Osteoarthritis - Been told you have knee osteoarthritis? We can help! Exercise truly works wonders for this type of problem. Strengthening your thigh and hip muscles, along with weight loss and activity modification can often bring you a new lease to life.
Meniscal (cartilage) problems. You have extra cartilage discs which help with the fit of your joint and reduce friction. You have a medial (inner) and lateral (outer) meniscus in each knee. Twisting injuries are often causes in younger and sporty people, but innocuous tasks can be a trigger in people over the age of 40 due to degenerative ‘tears’, or wear over time. Rehabilitation has been shown to be as effective as surgery in an older meniscal problem! Though a big tear will require surgical trimming or repair, followed by rehabilitation!
Anterior cruciate ligament (ACL) injury. The ACL is a diagonal ligament inside your knee between your femur and tibia. It helps to prevent excess movement between the bones. It can be strained and become lax, or be completely torn (ruptured), mostly during a sporting activity. A complete tear generally needs surgical reconstruction in order to return to jumping or bounding sports, but a lax ligament responds very well to rehabilitation without the need for surgery in less sporty people.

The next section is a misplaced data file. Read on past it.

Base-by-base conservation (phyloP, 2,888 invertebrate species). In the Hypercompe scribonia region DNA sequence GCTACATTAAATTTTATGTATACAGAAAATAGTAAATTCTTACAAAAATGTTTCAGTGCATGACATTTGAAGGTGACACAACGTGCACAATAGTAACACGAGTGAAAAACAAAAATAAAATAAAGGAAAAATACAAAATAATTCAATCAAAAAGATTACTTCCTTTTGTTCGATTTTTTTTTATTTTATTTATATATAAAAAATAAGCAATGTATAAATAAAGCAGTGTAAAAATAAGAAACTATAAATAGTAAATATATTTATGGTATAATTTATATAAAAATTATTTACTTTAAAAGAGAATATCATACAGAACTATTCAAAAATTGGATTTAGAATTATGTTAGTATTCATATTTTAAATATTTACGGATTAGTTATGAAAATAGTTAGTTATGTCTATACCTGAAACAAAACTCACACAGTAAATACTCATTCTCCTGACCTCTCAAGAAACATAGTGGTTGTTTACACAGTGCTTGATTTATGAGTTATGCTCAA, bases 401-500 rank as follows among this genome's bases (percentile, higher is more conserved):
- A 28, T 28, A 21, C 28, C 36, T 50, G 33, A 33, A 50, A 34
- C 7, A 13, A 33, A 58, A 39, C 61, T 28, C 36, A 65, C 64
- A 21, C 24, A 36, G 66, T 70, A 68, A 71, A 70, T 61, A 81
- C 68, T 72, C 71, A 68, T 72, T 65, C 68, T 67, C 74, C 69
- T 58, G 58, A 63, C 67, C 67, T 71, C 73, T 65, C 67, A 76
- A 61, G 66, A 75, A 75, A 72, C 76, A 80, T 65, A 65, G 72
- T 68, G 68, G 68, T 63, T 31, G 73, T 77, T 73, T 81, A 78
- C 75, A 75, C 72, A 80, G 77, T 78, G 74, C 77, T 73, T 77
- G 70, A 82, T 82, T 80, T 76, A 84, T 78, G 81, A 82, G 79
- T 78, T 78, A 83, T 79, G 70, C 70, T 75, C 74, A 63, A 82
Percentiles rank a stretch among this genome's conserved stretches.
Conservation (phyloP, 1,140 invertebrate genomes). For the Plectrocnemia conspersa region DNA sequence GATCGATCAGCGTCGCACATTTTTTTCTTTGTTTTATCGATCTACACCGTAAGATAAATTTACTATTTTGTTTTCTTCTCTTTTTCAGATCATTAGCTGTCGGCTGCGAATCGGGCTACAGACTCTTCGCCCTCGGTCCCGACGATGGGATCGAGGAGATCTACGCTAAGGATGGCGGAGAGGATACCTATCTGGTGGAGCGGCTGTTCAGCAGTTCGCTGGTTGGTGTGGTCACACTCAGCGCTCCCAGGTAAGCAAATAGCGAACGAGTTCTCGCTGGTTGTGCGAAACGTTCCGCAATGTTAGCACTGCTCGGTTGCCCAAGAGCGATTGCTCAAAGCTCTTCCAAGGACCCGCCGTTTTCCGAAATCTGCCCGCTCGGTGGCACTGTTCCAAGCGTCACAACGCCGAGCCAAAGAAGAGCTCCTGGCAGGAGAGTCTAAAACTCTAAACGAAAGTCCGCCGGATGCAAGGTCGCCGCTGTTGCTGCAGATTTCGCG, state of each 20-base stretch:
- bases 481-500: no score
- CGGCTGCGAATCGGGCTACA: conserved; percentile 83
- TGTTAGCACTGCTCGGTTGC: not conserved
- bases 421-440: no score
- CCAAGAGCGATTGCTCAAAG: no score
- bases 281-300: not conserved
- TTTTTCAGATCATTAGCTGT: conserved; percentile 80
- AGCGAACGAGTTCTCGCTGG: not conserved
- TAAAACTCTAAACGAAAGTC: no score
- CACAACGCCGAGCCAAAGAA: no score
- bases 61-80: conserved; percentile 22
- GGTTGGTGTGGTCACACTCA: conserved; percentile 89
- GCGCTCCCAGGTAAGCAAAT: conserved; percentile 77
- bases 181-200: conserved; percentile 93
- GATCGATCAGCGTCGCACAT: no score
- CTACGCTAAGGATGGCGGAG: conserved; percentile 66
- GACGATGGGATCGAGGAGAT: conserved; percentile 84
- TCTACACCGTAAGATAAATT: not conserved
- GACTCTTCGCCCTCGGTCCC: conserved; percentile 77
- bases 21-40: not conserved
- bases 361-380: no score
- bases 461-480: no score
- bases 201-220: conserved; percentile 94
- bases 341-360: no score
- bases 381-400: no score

Medial / lateral ligament problems. The medial (inner) and lateral (outer) ligaments run either side of your knee and help to prevent excess movement between the bones. They are often injured when you have twisted your knee with a foot fixed on the floor, and vary in severity from being minimally sprained (Grade I) up to a rupture (Grade III). Managed correctly both normally respond well to treatment and rehabilitation.
Patella tendonitis / tendinosis (jumpers knee). This refers to pain arising from the patella tendon which runs from your knee cap to your shin. Please read our tendinopathy article for more information.
ITB friction syndrome. This is normally a running or cycling problem. Pain is on the outer part of the leg just above knee level. This problem normally responds very well to treatment and rehabilitation of the hip muscles. Runners and cyclists can be screened for movement dysfunctions to stop it coming back!
Bursitis – you have a prepatellar bursa on top of the knee cap (housemaid’s knee), infrapatellar (deep and superficial) bursa below the knee cap and suprapatellar bursa between the quadriceps tendon and the femur. Modified activity and rehabilitation along with medication are the most effective ways of improving either.
Hamstring strain – The 3 hamstrings run down the back of your thigh from your pelvis to below your knee, 2 attach onto the tibia, 1 onto the fibula. A strain of them is a common sports injury, where pain in the back of the thigh is felt, and an accurate diagnosis of the degree of injury is key to rehab including movement screening.